When my fellow So So Gay writer Will Harris asked me if I’d like to spend an evening with the Terrence Higgins Trust, my first thought was that I might end up at some sort of glittering fundraising dinner, or supporting an outreach campaign in a Soho club. Anything, in fact, other than searching through bushes for men on Hampstead Heath on the wettest night of the summer.
[pullquote_right]Hampstead Heath is one of London’s most famous cruising grounds, and the men who use it have every right to be afforded respect and protection.[/pullquote_right]But there I find myself, on a distinctly damp Friday night, accompanying four members of THT’s outreach team, trudging through mud and leaves in search of ‘sex litter’ and cruisers. If my tone sounds light, don’t underestimate how serious this work is; Hampstead Heath is one of London’s most famous cruising grounds, and the men who use it have every right to be afforded respect and protection. For THT, that means sending people up to spread its message, exactly as it does in clubs and at festivals: play safely.
Still, it takes a special kind of volunteer to sacrifice a Friday night to hand out condoms and safe sex information, especially in an area where some men simply don’t want to be approached by anyone who isn’t on a ‘walk with a purpose’, as one cruiser described it. I head out for the evening with four such volunteers, led by THT’s Community Engagement Manager, Del Campbell.
‘We’re working with the Hampstead Heath Constabulary, aiming to deliver a few messages,’ he explains, as we set off into the woodland. ‘Obviously, as a sexual health charity our top message is that if you’re out on the Heath, whatever you’re doing, keep yourself safe. Use protection. We have condoms we can hand out if men need them.
‘We also make the point that the Heath is used by all sorts of people for different reasons, day and night, and we have to think about the local residents. Generally, they don’t care about people using the Heath for cruising, especially late at night, but we want people to make sure they take their condoms away with them.’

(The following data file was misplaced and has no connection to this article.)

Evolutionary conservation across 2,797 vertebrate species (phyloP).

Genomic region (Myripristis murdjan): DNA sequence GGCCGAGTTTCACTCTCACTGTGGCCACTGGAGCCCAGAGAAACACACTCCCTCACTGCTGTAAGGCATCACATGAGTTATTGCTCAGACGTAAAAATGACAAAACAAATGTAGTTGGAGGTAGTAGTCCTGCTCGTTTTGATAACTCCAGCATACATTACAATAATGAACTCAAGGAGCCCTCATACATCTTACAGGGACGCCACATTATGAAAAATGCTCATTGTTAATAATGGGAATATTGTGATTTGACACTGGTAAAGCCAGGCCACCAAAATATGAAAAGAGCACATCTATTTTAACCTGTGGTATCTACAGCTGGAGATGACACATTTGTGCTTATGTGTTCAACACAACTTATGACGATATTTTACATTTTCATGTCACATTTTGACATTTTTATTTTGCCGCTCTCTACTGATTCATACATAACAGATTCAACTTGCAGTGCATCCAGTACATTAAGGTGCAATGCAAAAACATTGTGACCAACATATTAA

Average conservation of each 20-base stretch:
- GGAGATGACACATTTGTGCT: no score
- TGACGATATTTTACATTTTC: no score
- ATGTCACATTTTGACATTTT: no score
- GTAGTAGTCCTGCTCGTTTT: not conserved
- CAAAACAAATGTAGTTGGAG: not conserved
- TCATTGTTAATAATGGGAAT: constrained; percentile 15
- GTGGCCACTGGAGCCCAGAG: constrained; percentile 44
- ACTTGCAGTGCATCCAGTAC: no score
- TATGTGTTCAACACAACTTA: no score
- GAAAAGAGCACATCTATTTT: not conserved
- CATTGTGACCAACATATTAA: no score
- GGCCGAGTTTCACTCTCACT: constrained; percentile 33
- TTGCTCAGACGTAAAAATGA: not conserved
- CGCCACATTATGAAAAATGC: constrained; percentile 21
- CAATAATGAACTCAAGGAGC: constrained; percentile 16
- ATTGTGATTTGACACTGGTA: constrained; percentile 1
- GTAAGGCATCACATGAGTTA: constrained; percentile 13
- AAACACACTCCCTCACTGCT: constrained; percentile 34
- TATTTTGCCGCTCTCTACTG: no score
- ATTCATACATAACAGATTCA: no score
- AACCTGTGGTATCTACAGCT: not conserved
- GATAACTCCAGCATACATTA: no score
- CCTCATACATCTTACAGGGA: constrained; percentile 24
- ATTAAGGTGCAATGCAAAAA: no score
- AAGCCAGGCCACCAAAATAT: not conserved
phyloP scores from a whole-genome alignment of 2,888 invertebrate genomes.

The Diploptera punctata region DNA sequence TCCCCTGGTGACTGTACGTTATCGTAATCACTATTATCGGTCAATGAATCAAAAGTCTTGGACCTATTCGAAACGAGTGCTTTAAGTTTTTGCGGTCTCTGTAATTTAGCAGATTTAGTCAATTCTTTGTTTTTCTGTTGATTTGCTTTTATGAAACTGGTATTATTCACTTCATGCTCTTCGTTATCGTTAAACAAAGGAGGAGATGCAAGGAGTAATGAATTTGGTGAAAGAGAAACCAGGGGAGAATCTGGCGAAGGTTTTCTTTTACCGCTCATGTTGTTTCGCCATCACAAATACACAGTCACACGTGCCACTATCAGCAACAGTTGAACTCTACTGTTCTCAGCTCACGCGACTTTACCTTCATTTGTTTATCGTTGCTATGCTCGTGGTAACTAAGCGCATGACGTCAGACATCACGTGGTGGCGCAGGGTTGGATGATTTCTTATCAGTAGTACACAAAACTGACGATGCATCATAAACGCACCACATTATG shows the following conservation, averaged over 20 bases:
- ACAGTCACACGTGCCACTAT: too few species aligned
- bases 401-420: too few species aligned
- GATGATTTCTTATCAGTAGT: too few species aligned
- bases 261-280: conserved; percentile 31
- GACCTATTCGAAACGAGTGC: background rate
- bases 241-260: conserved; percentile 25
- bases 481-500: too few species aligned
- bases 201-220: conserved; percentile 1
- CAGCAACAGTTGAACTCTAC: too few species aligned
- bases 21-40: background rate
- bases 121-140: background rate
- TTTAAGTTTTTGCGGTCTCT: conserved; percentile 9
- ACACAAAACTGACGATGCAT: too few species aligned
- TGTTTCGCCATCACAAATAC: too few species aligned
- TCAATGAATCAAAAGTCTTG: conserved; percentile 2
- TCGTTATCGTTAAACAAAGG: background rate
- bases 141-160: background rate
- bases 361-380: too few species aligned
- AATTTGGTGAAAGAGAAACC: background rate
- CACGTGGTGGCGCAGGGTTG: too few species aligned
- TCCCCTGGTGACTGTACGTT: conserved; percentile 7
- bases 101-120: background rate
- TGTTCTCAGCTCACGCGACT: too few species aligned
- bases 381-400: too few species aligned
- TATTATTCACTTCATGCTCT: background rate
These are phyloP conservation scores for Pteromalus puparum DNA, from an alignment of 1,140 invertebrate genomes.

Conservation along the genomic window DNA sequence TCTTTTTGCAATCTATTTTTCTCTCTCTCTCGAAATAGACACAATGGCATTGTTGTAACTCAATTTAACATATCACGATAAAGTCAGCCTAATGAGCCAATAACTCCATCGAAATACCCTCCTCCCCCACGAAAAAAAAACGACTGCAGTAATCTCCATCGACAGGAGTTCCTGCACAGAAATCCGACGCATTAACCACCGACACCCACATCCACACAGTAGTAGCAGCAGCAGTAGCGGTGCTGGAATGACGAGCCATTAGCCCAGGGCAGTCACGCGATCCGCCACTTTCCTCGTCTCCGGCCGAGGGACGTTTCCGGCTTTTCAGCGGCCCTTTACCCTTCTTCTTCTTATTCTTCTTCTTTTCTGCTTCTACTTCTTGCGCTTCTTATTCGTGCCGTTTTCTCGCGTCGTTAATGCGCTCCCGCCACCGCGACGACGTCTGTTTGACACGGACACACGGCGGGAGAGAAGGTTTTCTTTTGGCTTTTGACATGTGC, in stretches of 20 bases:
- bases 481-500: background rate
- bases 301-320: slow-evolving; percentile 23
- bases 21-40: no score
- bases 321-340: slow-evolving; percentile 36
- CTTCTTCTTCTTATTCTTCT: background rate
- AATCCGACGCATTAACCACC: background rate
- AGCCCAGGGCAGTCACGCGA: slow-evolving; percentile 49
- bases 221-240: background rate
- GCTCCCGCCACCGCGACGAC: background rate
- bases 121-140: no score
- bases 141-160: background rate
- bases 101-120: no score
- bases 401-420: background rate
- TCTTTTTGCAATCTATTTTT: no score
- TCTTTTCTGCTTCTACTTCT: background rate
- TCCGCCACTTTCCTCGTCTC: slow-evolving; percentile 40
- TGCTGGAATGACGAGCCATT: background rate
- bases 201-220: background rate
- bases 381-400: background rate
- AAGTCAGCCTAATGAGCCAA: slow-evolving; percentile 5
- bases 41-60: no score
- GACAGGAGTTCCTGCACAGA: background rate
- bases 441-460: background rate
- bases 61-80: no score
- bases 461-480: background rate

Sex litter is one area that does cause friction with other Heath users. Anyone who knows how annoying it can be to have a dog roll in fox poo, for example, can understand how a puppy bounding from a thicket with a used condom flopping from its muzzle might be an indignity too far. Most of the men who leave discarded condoms and lube sachets behind wouldn’t even think about dropping a cola can in a public area. But, as Campbell points out, ‘you might not want to put a used condom in your pocket to take it home with you’.
To deal with this, the Corporation of London, which is responsible for the Heath, is working with THT and the Hampstead Heath Constabulary – the Heath’s own police force – to install concealed bins in cruising areas, where men can dispose of their litter. It’s an interesting and effective approach, not least considering the cruising community’s historically fraught relationship with the police.
Campbell explains that some men who use the Heath for cruising might remember bad experiences in the past, when the Constabulary was even known to drive men out of the bushes in the dead of night, when no-one else was around. Today, however, the Constabulary aims to protect all Heath users. Gay men are still occasionally subject to homophobic violence here, so the Constabulary works in partnership with charities like THT to build trust and encourage reporting.
‘The police are interested getting Heath users to report crime,’ says Campbell. ‘We’re usually accompanied by the Constabulary, and we hand out cards with their number on. We want Heath users to know that the police are always available, so that if anyone is attacked someone can send for help quite quickly.’ On this occasion, sadly, the duty officer was investigating arson elsewhere on the Heath; still, as the evening grows darker, it’s reassuring to know that support is available if someone is attacked.